The film Loren & Rose is an adult film in the sense that it is for thinkers and those who love the sounds of the words, well placed and delivered by actors who understand and convey their character’s mission. And sometimes, a film comes along that provides a stark reminder of how fleeting life is, how transient we mortals are, and the only thing that lasts until we stop breathing are our memories if we are lucky to have our minds still working.
Auteur-director Russell Brown has created a quiet, contemplative film that explores many human feelings. Especially for actors, who put themselves creatively out there for a lifetime of critique and gossip, their work exalted or picked apart, and for actresses, their looks, mental health, and viability once past a certain age.
Jaqueline Bisset is Rose Martin, a unicorn of an actor who made a big impression on Loren (Kelly Blatz), a young filmmaker just out of school obsessed with one role she knocked out of the park in the 1970s. This film is a love letter to unlikely friendships and proper mentorship that knows when to exit the stage gracefully, as Rose does at the end of their series of meals over time.
The beauty of Brown’s film exists in the chemistry and pull of Loren, a talented young filmmaker, and his muse Rose, an elusive ‘once was’ who still carries the aura of stardom around her beautiful face. Time has been good to Bisset, whose character is looking for a proper comeback.
Loren meets her at her favorite Topanga Canyon restaurant, a safe place for Rose where the waiter Phil knows her better than anyone. Collaboration between Loren and Rose grows, and over a few years and several meals there, their friendship solidifies in shared passion for cinema, art, loss and love, food, and taking chances.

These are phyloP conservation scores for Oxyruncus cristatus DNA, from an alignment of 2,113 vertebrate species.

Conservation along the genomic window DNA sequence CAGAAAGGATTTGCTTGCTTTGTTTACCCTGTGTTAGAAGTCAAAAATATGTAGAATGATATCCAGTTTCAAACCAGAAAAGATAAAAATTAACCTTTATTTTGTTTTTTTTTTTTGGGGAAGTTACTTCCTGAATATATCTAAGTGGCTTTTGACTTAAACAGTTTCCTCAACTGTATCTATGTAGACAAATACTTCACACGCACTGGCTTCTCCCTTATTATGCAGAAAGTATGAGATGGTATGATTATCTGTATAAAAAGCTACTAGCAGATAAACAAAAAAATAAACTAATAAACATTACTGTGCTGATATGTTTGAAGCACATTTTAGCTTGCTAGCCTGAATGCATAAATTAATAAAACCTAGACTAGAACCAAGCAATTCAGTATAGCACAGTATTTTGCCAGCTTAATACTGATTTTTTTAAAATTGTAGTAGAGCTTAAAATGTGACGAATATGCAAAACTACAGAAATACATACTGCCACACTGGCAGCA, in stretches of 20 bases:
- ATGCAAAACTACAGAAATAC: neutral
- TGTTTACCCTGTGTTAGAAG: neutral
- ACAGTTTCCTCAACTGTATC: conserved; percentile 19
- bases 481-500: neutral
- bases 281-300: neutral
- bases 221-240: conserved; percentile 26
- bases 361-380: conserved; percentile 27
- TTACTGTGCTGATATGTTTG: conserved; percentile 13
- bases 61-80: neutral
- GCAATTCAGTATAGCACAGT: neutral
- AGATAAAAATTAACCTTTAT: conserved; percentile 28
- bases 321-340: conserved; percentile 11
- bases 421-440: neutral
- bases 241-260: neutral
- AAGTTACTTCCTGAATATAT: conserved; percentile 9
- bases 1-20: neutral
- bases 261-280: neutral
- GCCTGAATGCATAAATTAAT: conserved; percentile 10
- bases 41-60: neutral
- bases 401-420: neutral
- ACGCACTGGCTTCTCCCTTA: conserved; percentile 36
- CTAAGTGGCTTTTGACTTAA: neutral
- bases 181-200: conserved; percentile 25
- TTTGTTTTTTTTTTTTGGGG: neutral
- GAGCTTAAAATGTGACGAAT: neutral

Rose bucks up Loren when he is down on himself, and vice versa. There are scenes and moments you can imagine knowing Bisset’s backstory in her real life that she is likely drawing upon memories of her deepest, most notable loves and her personal and creative hardships. Blatz and Bisset are electric in the frame together. Though steeped in the exotic, their conversation sometimes feels familiar and natural. Rose’s memories and imagination fill Loren with ideas and resolve. They give each other so much over meals that it reveals how Loren’s palate dwells in blandness, yet he begins to break free through her encouragement.
The foods and the meals are all metaphors for the gauntlet of life and making a career as a creative in Hollywood’s mercenary business: art and commerce, age and beauty, experience, regrets, and creative trepidations. The film is luminous in its simple conceit that two remarkably different people, a young man and an older woman, in different parts of the same business, can find such comfort and enjoyment in each other’s company and that it is not at all sexual.
The muse and the mentor roles also are fluid in this very focused piece. You may have had an unlikely friendship with a contemporary much older or younger than yourself, and the conversations from that divide are usually never dull. So it is for Loren, who struggles with climbing a ladder for work, and Rose, who wants to be remembered in a way that erases the tabloid nonsense and ‘gotcha’ paparazzi videos of her being dramatic in public spaces.
There is also a mother-child relationship that emerges, and the daughter of Rose is revealed to have received the short end of the maternal stick from her artiste mother, whose mortifying dramatic antics continue to cause her embarrassment, and Rose, who cannot undo the past.
The screenplay took around three years to shape, and you can see the honing Brown does in the careful pas de deux between his two leads, a conversation that takes us to a deeper understanding of their needs, wants, and ultimately a sobering end game. A special note is for faithful waiter Phil, played with subtle humor and perfection by actor Paul Sand. Bravo to all.